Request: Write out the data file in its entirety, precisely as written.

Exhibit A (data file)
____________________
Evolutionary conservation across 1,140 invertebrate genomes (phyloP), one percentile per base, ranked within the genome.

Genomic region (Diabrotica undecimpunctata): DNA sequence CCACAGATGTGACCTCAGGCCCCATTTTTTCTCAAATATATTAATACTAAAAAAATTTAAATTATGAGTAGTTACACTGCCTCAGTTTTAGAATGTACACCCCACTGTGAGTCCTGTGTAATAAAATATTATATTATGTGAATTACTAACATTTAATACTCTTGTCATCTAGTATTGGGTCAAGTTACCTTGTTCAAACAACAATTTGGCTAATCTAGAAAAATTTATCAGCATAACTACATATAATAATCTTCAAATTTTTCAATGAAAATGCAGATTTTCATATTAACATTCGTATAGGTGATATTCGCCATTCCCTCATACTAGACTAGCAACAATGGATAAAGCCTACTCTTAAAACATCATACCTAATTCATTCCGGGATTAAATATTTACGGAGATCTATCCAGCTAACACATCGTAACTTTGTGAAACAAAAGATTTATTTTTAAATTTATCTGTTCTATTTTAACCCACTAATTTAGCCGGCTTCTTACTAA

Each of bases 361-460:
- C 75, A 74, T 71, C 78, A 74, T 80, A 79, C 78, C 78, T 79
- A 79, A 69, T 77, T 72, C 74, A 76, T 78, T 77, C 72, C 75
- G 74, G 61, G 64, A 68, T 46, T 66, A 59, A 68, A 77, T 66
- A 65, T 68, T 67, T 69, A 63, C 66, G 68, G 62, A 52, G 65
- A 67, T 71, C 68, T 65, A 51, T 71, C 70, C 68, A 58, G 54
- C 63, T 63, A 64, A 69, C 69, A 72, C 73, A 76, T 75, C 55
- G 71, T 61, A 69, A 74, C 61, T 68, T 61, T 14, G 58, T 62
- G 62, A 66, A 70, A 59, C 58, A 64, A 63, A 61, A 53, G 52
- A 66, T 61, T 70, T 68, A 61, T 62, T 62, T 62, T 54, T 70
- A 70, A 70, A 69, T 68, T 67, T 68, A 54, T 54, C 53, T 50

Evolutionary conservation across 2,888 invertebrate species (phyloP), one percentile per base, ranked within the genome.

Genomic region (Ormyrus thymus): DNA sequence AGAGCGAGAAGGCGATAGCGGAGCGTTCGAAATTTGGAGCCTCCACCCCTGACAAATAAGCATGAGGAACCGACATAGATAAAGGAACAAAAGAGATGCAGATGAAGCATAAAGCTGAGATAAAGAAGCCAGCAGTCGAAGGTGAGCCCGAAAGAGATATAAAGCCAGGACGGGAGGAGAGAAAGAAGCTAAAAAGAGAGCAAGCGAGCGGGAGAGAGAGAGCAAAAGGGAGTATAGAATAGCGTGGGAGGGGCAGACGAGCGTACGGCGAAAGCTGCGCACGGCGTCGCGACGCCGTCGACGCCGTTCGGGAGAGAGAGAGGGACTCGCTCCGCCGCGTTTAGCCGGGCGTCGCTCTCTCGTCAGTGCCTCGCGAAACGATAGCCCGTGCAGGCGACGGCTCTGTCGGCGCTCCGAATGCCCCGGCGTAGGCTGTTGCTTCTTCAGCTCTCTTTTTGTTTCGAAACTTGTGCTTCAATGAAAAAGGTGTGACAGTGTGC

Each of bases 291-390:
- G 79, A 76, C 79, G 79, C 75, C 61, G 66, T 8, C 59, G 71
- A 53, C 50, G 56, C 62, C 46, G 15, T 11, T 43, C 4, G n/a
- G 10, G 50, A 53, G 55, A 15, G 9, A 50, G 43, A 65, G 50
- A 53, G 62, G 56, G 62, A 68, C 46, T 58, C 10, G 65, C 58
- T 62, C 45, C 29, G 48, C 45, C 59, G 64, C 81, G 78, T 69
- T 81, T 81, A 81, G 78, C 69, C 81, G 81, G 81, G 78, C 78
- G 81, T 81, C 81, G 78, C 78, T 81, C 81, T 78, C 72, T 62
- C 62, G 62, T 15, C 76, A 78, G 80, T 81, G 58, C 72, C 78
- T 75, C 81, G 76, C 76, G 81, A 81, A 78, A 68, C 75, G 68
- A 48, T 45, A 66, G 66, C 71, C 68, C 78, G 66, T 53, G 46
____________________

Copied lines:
Evolutionary conservation across 1,140 invertebrate genomes (phyloP), one percentile per base, ranked within the genome.

Genomic region (Diabrotica undecimpunctata): DNA sequence CCACAGATGTGACCTCAGGCCCCATTTTTTCTCAAATATATTAATACTAAAAAAATTTAAATTATGAGTAGTTACACTGCCTCAGTTTTAGAATGTACACCCCACTGTGAGTCCTGTGTAATAAAATATTATATTATGTGAATTACTAACATTTAATACTCTTGTCATCTAGTATTGGGTCAAGTTACCTTGTTCAAACAACAATTTGGCTAATCTAGAAAAATTTATCAGCATAACTACATATAATAATCTTCAAATTTTTCAATGAAAATGCAGATTTTCATATTAACATTCGTATAGGTGATATTCGCCATTCCCTCATACTAGACTAGCAACAATGGATAAAGCCTACTCTTAAAACATCATACCTAATTCATTCCGGGATTAAATATTTACGGAGATCTATCCAGCTAACACATCGTAACTTTGTGAAACAAAAGATTTATTTTTAAATTTATCTGTTCTATTTTAACCCACTAATTTAGCCGGCTTCTTACTAA

Each of bases 361-460:
- C 75, A 74, T 71, C 78, A 74, T 80, A 79, C 78, C 78, T 79
- A 79, A 69, T 77, T 72, C 74, A 76, T 78, T 77, C 72, C 75
- G 74, G 61, G 64, A 68, T 46, T 66, A 59, A 68, A 77, T 66
- A 65, T 68, T 67, T 69, A 63, C 66, G 68, G 62, A 52, G 65
- A 67, T 71, C 68, T 65, A 51, T 71, C 70, C 68, A 58, G 54
- C 63, T 63, A 64, A 69, C 69, A 72, C 73, A 76, T 75, C 55
- G 71, T 61, A 69, A 74, C 61, T 68, T 61, T 14, G 58, T 62
- G 62, A 66, A 70, A 59, C 58, A 64, A 63, A 61, A 53, G 52
- A 66, T 61, T 70, T 68, A 61, T 62, T 62, T 62, T 54, T 70
- A 70, A 70, A 69, T 68, T 67, T 68, A 54, T 54, C 53, T 50

Evolutionary conservation across 2,888 invertebrate species (phyloP), one percentile per base, ranked within the genome.

Genomic region (Ormyrus thymus): DNA sequence AGAGCGAGAAGGCGATAGCGGAGCGTTCGAAATTTGGAGCCTCCACCCCTGACAAATAAGCATGAGGAACCGACATAGATAAAGGAACAAAAGAGATGCAGATGAAGCATAAAGCTGAGATAAAGAAGCCAGCAGTCGAAGGTGAGCCCGAAAGAGATATAAAGCCAGGACGGGAGGAGAGAAAGAAGCTAAAAAGAGAGCAAGCGAGCGGGAGAGAGAGAGCAAAAGGGAGTATAGAATAGCGTGGGAGGGGCAGACGAGCGTACGGCGAAAGCTGCGCACGGCGTCGCGACGCCGTCGACGCCGTTCGGGAGAGAGAGAGGGACTCGCTCCGCCGCGTTTAGCCGGGCGTCGCTCTCTCGTCAGTGCCTCGCGAAACGATAGCCCGTGCAGGCGACGGCTCTGTCGGCGCTCCGAATGCCCCGGCGTAGGCTGTTGCTTCTTCAGCTCTCTTTTTGTTTCGAAACTTGTGCTTCAATGAAAAAGGTGTGACAGTGTGC

Each of bases 291-390:
- G 79, A 76, C 79, G 79, C 75, C 61, G 66, T 8, C 59, G 71
- A 53, C 50, G 56, C 62, C 46, G 15, T 11, T 43, C 4, G n/a
- G 10, G 50, A 53, G 55, A 15, G 9, A 50, G 43, A 65, G 50
- A 53, G 62, G 56, G 62, A 68, C 46, T 58, C 10, G 65, C 58
- T 62, C 45, C 29, G 48, C 45, C 59, G 64, C 81, G 78, T 69
- T 81, T 81, A 81, G 78, C 69, C 81, G 81, G 81, G 78, C 78
- G 81, T 81, C 81, G 78, C 78, T 81, C 81, T 78, C 72, T 62
- C 62, G 62, T 15, C 76, A 78, G 80, T 81, G 58, C 72, C 78
- T 75, C 81, G 76, C 76, G 81, A 81, A 78, A 68, C 75, G 68
- A 48, T 45, A 66, G 66, C 71, C 68, C 78, G 66, T 53, G 46